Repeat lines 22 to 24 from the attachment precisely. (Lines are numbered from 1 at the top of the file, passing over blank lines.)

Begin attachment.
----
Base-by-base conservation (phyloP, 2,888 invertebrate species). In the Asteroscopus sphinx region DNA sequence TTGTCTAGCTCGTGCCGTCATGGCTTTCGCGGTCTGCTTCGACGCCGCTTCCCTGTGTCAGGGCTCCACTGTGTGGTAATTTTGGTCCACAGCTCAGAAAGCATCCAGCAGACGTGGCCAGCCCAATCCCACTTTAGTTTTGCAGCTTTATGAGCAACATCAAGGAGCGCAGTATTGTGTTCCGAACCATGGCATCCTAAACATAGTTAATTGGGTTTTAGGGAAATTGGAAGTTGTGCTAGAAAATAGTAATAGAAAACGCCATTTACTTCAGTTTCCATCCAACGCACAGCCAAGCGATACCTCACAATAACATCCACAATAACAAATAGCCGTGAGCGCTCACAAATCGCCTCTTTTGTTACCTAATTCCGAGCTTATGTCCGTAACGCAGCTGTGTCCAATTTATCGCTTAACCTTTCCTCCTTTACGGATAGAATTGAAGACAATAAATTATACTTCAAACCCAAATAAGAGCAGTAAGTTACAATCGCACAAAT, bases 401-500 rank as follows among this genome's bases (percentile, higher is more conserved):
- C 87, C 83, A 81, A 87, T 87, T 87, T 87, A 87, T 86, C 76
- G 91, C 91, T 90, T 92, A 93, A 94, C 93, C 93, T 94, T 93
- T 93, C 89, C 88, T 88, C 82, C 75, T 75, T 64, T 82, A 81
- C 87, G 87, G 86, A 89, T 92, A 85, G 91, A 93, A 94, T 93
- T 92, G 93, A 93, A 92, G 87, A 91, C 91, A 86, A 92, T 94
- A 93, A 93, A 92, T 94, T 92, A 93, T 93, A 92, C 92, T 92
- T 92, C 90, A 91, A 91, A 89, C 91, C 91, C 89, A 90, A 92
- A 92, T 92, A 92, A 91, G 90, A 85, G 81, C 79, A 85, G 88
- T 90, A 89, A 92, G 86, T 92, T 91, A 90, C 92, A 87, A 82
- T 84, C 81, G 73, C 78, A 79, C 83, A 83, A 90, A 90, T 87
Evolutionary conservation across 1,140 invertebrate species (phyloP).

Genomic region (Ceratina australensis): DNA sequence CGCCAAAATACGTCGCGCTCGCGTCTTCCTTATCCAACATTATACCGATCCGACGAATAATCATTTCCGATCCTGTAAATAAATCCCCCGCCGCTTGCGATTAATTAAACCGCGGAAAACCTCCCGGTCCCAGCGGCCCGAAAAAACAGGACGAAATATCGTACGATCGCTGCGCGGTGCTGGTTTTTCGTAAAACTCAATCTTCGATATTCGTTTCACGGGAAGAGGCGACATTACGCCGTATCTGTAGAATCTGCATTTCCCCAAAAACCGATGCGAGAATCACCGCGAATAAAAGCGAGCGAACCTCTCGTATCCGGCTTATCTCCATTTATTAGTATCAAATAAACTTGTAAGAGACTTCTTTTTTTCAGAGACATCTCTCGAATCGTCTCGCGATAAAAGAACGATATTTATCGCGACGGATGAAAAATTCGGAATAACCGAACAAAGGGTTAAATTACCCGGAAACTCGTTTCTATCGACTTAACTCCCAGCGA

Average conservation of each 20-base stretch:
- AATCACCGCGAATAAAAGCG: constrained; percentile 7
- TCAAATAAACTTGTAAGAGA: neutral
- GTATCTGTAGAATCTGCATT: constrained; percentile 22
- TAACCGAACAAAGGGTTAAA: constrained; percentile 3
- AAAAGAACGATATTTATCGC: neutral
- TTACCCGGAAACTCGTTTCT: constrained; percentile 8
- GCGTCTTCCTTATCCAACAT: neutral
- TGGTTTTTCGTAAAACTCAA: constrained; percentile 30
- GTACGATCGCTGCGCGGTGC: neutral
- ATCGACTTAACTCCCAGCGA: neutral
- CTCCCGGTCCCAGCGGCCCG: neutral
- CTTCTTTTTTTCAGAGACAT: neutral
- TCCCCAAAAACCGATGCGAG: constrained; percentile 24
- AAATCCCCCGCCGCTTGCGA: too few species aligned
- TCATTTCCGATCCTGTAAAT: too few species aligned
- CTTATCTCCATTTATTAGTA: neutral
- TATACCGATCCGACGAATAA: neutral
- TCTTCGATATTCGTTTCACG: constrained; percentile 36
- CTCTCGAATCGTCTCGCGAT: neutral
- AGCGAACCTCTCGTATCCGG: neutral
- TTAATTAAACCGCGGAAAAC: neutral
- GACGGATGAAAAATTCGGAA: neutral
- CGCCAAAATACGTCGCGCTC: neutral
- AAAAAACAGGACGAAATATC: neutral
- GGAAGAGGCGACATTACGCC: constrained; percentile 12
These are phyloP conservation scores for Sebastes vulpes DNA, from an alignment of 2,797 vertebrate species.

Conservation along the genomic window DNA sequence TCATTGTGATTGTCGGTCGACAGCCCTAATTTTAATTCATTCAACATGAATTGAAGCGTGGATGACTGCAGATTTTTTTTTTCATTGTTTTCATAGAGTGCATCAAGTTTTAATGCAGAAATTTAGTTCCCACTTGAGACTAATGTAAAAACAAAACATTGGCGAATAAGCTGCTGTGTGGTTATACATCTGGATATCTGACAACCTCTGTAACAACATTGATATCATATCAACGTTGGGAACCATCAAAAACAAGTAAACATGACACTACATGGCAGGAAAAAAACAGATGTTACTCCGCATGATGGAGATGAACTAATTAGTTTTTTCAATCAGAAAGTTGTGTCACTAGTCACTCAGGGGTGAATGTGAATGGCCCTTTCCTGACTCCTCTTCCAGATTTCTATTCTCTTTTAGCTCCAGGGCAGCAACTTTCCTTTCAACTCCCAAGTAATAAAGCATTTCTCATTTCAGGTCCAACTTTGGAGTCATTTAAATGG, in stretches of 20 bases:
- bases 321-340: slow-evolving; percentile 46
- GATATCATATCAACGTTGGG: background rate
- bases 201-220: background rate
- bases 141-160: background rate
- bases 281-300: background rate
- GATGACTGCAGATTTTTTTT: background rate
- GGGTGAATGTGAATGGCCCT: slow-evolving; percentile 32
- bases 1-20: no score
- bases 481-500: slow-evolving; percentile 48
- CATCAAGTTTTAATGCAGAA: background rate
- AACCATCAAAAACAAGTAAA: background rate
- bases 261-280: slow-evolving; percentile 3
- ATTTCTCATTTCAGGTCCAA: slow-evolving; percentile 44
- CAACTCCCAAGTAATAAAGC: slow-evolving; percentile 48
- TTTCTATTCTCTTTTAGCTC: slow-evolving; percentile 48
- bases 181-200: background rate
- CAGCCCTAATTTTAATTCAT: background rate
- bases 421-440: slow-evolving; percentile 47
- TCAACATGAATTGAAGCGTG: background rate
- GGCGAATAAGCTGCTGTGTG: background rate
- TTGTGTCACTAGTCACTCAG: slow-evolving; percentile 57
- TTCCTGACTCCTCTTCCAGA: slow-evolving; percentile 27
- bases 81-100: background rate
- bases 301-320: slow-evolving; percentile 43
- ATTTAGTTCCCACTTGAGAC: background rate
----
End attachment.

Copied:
- TGGTTTTTCGTAAAACTCAA: constrained; percentile 30
- GTACGATCGCTGCGCGGTGC: neutral
- ATCGACTTAACTCCCAGCGA: neutral